Since the concept of “self-care” had exploded in the last few years we are bombarded with ideas to “do this” or to “do that.” Most are time consuming, rather unrealistic and can be exasperating. Many elicit the thought from me that, “You have got to be kidding me! When do you expect me to work that into my busy day?”
Ashley Davis Bush, who’s written the book: Simple Self Care for Therapists, had an article in one of last year’s Psychotherapy Networker [one of my favorites] that seems much, much more realistic. She talks about “micro-practices.” Practices that only take a minute – really a minute. I was immediately all ears.
She says we need three types of self-care – oops. I was skeptical that you could do three types of self-care AND just do it in a minute. But I persevered through my skepticism and here’s what I learned:
The three biggest occupational stressors in the helping world.
- Burn-out in which we need relaxation.
- Compassion fatigue when empathy flags and we need motivation and we need energizing.
- Trauma exposure – We need grounding to create our own safe harbor.
Bush created a list of all the “short, simple, powerful” self-care exercises that she felt could be completed quickly for the biggest immediate impact. She recognized that to create a habit of self-care it would be important to have a trigger or prompt, e.g. beginning of day, at lunch, at end of day, before or after a session, etc.
Bush started with the below exercises, at her identified prompt points for one month. She expanded upon them when she realized she actually felt calmer and was dealing with her stress more effectively. She mentions many other useful skills in her book, Simple Self Care for Therapists.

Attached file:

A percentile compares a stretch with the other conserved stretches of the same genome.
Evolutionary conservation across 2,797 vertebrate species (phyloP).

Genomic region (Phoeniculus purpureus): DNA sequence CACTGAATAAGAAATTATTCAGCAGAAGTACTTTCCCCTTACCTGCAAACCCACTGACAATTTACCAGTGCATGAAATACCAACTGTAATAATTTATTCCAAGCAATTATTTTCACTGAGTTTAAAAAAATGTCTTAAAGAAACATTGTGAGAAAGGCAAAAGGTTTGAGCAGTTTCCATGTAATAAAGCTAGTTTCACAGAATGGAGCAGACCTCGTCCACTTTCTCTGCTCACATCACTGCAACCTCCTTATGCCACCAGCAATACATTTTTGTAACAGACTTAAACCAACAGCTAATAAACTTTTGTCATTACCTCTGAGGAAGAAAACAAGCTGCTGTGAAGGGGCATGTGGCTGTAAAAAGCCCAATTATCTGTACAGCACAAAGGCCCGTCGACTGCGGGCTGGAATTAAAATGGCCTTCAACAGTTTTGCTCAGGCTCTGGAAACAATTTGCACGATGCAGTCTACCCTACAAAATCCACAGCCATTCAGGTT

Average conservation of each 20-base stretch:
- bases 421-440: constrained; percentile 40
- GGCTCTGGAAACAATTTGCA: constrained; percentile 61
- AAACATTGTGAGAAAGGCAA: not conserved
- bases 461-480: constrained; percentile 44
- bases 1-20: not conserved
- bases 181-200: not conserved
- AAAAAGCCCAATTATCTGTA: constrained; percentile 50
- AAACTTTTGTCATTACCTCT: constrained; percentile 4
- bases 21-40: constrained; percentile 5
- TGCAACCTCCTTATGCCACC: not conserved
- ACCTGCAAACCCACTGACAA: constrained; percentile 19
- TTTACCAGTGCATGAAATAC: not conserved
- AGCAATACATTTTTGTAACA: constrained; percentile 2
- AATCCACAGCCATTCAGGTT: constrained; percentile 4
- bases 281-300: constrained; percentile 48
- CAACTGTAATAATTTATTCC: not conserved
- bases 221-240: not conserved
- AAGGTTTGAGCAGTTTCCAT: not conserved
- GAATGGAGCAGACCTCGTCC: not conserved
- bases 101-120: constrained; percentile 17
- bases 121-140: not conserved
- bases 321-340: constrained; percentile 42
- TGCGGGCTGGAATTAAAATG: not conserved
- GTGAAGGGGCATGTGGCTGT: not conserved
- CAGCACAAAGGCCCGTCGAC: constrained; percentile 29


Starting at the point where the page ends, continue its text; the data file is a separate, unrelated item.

- Grounding: For one minute, time it on your phone, on your in-breath think: I am calm. On the out breath think: I am grounded. [This is from One-Moment Meditation by Martin Boroson]
- Energizing: One minute of Donna Eden’s Cross Crawl, i.e. marching in place, knees high, arms swinging, crossing right elbow to left knee and left elbow to right knee.
- Relaxing: One minute of 4-7-8 diaphragmatic breathing [in the EMDR protocol] inhale to count of 4. Hold to count of 7. Breathe out as through a straw for the count of 8.
The exercises mentioned in the article truly are short, simple and powerful. Granted she doesn’t mention EFT. Try slow deep breathing combined with tapping as another quick way to relax.
I wrote this in an airplane economy seat. Airplane trips don’t lend themselves very well as a self-care activity – at least not in the economy seat. However, I actually pulled off the grounding and relaxing ones above and a moderated version of the Cross Crawl down the aisle!
So where ever you are, whatever you are doing, which ever type of pick up you need, give one of the above three exercises a try. Oh, and say a silent – or not – thank you to Ashley!